Capital Association met for its annual meeting, as it has for 133 years, but this time, something was different. A seven-member task force, appointed by the association and comprising 170 metro area churches, proposed a name change and outlined a new vision at the Oct. 9 gathering at Oklahoma City, Trinity.

Mark Walters speaks to messengers about the new name and vision for Metro Baptist Network, OKC

The messengers at the meeting voted to be rebranded from Capital Baptist Association (CBA) to a new name, the Metro Baptist Network, OKC (MBN).

After viewing a video introducing the rationale behind the new name and hearing a report and recommendation from the CBA Strategic Task Force, messengers unanimously approved the name change.

“We wanted our name to reflect our commitment to the entire OKC Metro area,” said Mark Walters, associational missions strategist, informing the more than 300 gathered at the annual meeting. “The name Metro Baptist Network says who we are. Networking together is what we do as an association, and our focus is the entire Oklahoma City metro area.”

Walters explained that the MBN ministry focus area includes Guthrie to the north and south to the border of Moore. MBN churches are in Luther, Harrah and Newalla in the east, as well as Piedmont, Yukon and Mustang in the west.

“MBN consists of small, medium and large churches,” Walters said. “Some are legacy churches; others are new church plants, some replanted churches and many ethnic fellowships.”

Task force members included Walters; David Hooks of Oklahoma City, Bryant Avenue; Tobin Jackson, OKC, Trinity; Jeremy Smith of Midwest City, Eastwood; Tyler Barnes of Oklahoma City, Thrive; Ever Borunda of Oklahoma City, Rancho Village; and Chris Forbes of Edmond, Edmond Community.

In the Sunday evening meeting, Walters explained to the messengers that the strategic task force began working in May in conjunction with Resonate Group from Nashville, Tenn.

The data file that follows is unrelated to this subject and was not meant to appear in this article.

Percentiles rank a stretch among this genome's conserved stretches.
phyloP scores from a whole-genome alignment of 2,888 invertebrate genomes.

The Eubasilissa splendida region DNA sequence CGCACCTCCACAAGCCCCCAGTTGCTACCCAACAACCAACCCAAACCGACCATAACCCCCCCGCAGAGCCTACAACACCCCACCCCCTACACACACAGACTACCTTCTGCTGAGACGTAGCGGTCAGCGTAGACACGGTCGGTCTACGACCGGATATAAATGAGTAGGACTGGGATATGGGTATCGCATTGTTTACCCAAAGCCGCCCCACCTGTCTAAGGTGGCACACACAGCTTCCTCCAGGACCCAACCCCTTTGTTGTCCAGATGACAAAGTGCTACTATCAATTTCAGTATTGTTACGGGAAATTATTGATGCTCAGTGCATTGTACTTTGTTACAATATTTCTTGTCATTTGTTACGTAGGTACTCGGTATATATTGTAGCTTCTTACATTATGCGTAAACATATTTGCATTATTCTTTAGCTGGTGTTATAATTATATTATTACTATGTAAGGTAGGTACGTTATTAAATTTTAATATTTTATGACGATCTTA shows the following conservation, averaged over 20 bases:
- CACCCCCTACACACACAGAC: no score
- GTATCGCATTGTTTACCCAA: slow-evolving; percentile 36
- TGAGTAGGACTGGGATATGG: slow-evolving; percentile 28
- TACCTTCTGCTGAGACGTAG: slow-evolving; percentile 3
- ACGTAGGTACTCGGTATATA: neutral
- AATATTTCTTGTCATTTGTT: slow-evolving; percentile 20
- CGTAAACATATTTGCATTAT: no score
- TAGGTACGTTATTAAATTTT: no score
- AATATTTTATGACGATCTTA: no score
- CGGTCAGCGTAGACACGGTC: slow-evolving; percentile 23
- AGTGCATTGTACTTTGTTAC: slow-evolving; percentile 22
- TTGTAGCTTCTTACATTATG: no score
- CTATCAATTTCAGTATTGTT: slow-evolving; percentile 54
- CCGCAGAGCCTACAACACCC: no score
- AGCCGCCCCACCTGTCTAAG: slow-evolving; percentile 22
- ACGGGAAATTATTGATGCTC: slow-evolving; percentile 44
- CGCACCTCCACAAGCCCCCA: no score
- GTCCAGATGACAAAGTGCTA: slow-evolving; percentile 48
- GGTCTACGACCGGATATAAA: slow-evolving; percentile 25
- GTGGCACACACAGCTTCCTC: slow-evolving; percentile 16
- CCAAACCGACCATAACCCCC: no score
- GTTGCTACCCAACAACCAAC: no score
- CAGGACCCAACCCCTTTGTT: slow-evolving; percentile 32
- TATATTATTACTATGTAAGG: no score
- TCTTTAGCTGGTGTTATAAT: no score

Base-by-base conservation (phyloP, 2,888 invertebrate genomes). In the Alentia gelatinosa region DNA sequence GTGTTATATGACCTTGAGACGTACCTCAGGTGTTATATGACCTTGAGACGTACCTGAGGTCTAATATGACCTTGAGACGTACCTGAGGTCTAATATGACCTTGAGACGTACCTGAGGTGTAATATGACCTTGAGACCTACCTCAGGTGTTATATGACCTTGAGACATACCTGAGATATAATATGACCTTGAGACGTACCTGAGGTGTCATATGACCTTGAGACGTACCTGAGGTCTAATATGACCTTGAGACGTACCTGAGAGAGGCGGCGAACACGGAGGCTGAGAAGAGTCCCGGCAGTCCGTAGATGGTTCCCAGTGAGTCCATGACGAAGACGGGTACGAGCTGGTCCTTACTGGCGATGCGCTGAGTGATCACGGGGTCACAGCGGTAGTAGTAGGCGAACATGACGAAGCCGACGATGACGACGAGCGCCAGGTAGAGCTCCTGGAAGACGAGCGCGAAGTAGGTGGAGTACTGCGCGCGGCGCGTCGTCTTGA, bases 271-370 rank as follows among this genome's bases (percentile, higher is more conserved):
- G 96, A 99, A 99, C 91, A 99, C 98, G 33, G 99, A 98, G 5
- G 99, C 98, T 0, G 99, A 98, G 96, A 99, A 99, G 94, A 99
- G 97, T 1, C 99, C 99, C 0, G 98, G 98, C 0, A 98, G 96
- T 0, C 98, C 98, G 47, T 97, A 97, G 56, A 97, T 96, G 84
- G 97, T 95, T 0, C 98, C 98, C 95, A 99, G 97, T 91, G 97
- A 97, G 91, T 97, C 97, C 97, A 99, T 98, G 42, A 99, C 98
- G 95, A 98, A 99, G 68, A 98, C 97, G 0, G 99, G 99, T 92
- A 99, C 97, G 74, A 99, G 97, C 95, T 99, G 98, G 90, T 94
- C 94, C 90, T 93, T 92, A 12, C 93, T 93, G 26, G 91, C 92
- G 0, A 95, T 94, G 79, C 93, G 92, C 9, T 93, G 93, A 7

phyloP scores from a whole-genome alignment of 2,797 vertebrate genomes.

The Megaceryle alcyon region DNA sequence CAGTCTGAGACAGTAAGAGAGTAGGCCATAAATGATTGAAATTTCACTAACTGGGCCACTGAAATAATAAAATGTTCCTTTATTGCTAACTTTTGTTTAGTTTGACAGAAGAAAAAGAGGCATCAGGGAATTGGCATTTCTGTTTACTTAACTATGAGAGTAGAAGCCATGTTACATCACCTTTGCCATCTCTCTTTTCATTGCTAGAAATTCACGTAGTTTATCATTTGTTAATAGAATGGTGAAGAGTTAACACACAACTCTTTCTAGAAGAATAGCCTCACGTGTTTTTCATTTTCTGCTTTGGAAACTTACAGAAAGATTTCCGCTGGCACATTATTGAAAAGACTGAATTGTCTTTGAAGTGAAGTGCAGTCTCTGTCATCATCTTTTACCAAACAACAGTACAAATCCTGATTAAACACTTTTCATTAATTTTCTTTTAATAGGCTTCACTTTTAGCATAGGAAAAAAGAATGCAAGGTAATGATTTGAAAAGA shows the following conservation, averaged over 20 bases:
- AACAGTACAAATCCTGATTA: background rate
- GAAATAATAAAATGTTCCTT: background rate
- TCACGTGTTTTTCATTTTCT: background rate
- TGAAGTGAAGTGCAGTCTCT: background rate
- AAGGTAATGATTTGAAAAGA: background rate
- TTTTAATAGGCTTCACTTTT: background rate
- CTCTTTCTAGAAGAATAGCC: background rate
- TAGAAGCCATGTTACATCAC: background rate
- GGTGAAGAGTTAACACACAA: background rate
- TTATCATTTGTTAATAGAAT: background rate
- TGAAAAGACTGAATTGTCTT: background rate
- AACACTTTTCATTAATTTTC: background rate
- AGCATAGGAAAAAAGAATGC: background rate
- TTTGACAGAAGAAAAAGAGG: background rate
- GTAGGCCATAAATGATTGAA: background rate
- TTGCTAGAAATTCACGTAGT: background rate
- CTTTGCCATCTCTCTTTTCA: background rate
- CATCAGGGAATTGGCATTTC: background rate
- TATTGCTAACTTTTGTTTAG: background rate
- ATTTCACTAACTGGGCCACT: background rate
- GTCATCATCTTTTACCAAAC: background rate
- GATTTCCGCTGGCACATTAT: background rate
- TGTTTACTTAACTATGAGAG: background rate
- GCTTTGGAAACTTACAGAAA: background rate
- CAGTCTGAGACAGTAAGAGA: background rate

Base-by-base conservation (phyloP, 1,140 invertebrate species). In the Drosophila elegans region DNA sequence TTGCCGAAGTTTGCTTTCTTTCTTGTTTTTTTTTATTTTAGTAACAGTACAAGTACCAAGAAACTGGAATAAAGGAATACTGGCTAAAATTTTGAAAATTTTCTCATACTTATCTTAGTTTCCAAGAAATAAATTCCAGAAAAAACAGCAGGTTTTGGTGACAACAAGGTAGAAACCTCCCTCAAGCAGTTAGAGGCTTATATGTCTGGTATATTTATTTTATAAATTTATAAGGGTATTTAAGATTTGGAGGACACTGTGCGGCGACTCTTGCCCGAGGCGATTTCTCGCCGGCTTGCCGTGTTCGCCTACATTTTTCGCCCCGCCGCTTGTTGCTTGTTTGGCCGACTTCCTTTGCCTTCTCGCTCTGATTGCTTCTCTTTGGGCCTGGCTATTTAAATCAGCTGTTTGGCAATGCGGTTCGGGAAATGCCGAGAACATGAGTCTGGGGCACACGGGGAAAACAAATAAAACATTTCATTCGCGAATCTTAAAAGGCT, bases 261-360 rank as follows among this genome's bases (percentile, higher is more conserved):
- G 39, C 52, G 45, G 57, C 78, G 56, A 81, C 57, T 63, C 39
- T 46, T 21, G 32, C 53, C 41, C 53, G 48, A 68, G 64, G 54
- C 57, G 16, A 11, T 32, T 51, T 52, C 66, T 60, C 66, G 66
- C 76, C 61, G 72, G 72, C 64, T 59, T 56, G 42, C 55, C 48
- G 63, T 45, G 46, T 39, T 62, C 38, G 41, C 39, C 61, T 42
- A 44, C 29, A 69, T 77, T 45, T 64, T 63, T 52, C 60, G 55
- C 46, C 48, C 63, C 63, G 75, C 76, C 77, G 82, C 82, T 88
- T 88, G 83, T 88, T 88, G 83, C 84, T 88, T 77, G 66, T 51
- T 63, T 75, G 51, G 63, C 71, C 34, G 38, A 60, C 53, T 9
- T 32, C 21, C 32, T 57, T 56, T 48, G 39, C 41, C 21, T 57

“Our task force worked with a group that specializes in helping organizations like ours with mission clarity, strategic planning, and rebranding,” he said. “We have met for many long hours, especially since August, in prayer, discussions and consultations.”

Walters explained that MBN would cultivate a shared vision for “a healthy church for everyone.”

“Our mission is to develop healthy, growing churches and leaders, collaborate in effective, shared ministry and curate the best resources for our churches and leaders,” he said.

“Our strategic plan is a simplified ministry plan,” Walters continued. “To accomplish our mission, we will focus on ‘church health,’ through church planting of all ethnicities, replanting metro churches in changing neighborhoods and strengthening existing churches.

“We will also emphasize ‘pastor health’ by offering mentoring and coaching, continuing pastoral education and leadership development opportunities. We will help establish ministry leader fellowships through cohorts and affinity groups.

“Additionally, we will continue with ‘community impact ministries,’ including the Grace Rescue Mission and Baptist Mission Center. We will continue to support the local Baptist Collegiate Ministries on the campuses of the colleges and universities within our network area.

“VBS, Backyard Bible Clubs and Sports Camp training will be scheduled to help equip the local church to reach children and families in their ministry community,” Walters concluded. “Evangelism and discipleship helps will be available upon request.”

Walters, who is completing his first year of leading MBN, shared his appreciation for the support the messengers and churches have offered through making this transition of a name change.

“Thank you for entrusting us with this sacred task,” he said. “It is an honor to serve our churches in this way. Our work is not finished; in the weeks ahead, we hope to invite you to help us even more in shaping our next era of ministry together.”

MBN also launched a new website that hosts a video about the new branding; learn more at